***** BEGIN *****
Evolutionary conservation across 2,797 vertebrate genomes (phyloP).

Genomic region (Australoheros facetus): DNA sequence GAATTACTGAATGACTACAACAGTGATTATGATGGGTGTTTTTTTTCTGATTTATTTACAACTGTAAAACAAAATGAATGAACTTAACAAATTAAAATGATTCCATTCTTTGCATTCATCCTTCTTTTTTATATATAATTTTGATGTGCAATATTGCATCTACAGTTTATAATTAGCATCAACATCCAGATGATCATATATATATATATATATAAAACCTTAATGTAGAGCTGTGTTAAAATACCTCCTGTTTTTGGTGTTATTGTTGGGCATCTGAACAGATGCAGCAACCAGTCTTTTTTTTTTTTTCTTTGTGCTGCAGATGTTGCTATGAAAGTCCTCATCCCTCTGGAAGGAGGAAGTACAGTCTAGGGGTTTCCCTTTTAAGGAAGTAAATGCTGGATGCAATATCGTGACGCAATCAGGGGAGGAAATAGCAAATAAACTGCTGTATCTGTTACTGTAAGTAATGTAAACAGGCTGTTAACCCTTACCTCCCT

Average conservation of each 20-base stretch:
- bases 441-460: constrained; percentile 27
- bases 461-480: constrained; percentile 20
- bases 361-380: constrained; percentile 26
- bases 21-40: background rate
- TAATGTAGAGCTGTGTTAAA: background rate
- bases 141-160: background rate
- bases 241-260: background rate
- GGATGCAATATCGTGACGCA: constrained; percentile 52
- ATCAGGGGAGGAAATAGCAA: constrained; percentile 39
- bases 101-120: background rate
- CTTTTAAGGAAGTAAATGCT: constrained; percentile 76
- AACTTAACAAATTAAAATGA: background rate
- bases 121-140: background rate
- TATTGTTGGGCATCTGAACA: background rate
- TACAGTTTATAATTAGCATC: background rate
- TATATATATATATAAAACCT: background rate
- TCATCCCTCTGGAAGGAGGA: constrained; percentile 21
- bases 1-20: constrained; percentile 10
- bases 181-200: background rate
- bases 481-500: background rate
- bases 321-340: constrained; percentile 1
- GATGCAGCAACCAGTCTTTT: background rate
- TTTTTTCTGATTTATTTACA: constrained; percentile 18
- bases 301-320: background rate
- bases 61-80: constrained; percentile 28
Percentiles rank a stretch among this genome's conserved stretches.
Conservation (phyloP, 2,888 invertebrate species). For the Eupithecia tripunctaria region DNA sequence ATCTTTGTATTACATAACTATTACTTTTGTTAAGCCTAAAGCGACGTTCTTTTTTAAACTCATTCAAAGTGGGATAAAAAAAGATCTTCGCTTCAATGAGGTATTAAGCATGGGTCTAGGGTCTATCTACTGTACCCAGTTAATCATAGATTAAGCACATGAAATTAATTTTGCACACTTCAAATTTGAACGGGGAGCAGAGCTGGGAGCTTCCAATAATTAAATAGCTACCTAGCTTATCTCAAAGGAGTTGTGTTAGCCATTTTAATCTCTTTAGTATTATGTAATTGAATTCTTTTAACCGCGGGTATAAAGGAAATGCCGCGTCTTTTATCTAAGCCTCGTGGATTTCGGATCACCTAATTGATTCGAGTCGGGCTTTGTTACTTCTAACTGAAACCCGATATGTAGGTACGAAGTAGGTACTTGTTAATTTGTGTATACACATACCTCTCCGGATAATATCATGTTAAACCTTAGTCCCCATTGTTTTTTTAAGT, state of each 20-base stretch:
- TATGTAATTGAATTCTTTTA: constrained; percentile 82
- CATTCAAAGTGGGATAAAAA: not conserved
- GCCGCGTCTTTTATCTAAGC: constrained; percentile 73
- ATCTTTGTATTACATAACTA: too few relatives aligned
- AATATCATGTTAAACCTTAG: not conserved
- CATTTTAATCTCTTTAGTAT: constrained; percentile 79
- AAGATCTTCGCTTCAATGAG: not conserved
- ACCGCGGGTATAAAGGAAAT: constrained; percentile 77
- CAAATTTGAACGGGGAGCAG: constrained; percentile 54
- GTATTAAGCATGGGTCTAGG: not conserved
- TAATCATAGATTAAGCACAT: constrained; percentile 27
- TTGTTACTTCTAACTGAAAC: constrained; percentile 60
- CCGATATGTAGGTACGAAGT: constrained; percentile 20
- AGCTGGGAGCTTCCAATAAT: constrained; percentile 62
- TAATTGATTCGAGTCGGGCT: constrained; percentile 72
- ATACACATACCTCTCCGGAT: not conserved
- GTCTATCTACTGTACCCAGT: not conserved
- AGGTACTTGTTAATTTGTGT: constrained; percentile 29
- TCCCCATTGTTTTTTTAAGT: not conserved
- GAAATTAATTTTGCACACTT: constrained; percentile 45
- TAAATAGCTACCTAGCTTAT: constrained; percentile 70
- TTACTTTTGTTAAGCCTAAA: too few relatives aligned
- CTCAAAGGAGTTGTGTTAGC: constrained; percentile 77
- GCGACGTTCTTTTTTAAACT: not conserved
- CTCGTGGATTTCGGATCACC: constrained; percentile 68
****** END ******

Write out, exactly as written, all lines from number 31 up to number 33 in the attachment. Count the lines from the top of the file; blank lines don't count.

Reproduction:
- TATGTAATTGAATTCTTTTA: constrained; percentile 82
- CATTCAAAGTGGGATAAAAA: not conserved
- GCCGCGTCTTTTATCTAAGC: constrained; percentile 73